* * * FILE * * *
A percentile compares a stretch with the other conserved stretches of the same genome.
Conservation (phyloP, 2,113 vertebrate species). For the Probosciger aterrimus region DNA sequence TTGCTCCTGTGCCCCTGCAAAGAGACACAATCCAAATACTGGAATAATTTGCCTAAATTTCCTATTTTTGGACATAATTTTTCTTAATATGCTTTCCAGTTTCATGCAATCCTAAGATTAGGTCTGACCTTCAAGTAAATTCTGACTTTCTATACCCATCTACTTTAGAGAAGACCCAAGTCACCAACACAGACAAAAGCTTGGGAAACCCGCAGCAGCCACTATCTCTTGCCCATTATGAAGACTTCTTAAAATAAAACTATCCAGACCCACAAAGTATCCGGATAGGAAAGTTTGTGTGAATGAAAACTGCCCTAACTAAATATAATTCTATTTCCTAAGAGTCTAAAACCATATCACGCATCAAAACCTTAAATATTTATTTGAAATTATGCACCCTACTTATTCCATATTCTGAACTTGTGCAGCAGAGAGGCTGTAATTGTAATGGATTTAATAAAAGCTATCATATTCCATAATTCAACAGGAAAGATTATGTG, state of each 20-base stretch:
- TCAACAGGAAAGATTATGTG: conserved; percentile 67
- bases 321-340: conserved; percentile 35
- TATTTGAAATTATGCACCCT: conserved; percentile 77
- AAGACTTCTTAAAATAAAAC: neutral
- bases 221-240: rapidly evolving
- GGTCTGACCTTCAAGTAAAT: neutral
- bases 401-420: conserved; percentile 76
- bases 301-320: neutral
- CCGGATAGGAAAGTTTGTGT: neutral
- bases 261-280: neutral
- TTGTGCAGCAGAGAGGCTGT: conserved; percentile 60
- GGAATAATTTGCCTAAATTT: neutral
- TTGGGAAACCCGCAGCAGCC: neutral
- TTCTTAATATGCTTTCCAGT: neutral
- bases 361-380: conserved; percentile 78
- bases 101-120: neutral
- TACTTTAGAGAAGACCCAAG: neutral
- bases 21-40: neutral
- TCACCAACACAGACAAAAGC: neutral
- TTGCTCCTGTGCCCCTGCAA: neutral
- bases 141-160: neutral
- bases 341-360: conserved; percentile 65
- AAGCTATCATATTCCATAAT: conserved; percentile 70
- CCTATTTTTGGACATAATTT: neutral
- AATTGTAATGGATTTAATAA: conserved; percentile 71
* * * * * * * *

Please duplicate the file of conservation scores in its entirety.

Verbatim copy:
A percentile compares a stretch with the other conserved stretches of the same genome.
Conservation (phyloP, 2,113 vertebrate species). For the Probosciger aterrimus region DNA sequence TTGCTCCTGTGCCCCTGCAAAGAGACACAATCCAAATACTGGAATAATTTGCCTAAATTTCCTATTTTTGGACATAATTTTTCTTAATATGCTTTCCAGTTTCATGCAATCCTAAGATTAGGTCTGACCTTCAAGTAAATTCTGACTTTCTATACCCATCTACTTTAGAGAAGACCCAAGTCACCAACACAGACAAAAGCTTGGGAAACCCGCAGCAGCCACTATCTCTTGCCCATTATGAAGACTTCTTAAAATAAAACTATCCAGACCCACAAAGTATCCGGATAGGAAAGTTTGTGTGAATGAAAACTGCCCTAACTAAATATAATTCTATTTCCTAAGAGTCTAAAACCATATCACGCATCAAAACCTTAAATATTTATTTGAAATTATGCACCCTACTTATTCCATATTCTGAACTTGTGCAGCAGAGAGGCTGTAATTGTAATGGATTTAATAAAAGCTATCATATTCCATAATTCAACAGGAAAGATTATGTG, state of each 20-base stretch:
- TCAACAGGAAAGATTATGTG: conserved; percentile 67
- bases 321-340: conserved; percentile 35
- TATTTGAAATTATGCACCCT: conserved; percentile 77
- AAGACTTCTTAAAATAAAAC: neutral
- bases 221-240: rapidly evolving
- GGTCTGACCTTCAAGTAAAT: neutral
- bases 401-420: conserved; percentile 76
- bases 301-320: neutral
- CCGGATAGGAAAGTTTGTGT: neutral
- bases 261-280: neutral
- TTGTGCAGCAGAGAGGCTGT: conserved; percentile 60
- GGAATAATTTGCCTAAATTT: neutral
- TTGGGAAACCCGCAGCAGCC: neutral
- TTCTTAATATGCTTTCCAGT: neutral
- bases 361-380: conserved; percentile 78
- bases 101-120: neutral
- TACTTTAGAGAAGACCCAAG: neutral
- bases 21-40: neutral
- TCACCAACACAGACAAAAGC: neutral
- TTGCTCCTGTGCCCCTGCAA: neutral
- bases 141-160: neutral
- bases 341-360: conserved; percentile 65
- AAGCTATCATATTCCATAAT: conserved; percentile 70
- CCTATTTTTGGACATAATTT: neutral
- AATTGTAATGGATTTAATAA: conserved; percentile 71